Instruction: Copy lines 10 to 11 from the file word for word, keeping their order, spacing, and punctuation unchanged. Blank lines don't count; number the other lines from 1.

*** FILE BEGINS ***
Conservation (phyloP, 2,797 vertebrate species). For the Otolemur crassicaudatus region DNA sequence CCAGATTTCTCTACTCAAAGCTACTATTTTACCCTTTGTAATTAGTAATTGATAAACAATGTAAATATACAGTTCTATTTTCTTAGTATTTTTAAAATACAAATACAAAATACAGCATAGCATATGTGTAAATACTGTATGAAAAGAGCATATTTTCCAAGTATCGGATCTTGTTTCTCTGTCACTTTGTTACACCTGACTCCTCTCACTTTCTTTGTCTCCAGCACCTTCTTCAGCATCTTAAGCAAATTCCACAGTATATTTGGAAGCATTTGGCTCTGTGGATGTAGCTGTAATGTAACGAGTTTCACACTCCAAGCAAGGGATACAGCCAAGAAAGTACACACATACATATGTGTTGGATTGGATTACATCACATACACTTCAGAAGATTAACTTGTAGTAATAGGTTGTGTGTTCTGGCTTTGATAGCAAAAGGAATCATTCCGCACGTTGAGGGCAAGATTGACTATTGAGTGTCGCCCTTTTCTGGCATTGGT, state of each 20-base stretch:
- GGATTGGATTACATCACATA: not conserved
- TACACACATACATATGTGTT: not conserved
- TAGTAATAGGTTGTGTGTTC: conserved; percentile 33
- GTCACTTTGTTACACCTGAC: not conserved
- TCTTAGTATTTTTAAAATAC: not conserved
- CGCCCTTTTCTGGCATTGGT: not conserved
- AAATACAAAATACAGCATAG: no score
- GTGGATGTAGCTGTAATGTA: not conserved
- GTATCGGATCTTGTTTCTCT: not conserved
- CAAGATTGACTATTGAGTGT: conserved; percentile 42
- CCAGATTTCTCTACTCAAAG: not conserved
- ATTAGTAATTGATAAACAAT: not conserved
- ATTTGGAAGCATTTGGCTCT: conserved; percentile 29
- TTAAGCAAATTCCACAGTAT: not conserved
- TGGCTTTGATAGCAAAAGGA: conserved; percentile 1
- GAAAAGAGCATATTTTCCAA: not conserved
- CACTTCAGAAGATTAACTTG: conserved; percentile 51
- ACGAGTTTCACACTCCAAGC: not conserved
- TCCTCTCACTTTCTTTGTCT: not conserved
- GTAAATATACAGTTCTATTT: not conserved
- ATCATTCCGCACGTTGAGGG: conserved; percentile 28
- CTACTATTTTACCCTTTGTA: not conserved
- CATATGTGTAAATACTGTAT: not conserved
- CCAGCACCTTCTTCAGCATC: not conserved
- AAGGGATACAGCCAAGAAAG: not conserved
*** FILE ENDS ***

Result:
- GTATCGGATCTTGTTTCTCT: not conserved
- CAAGATTGACTATTGAGTGT: conserved; percentile 42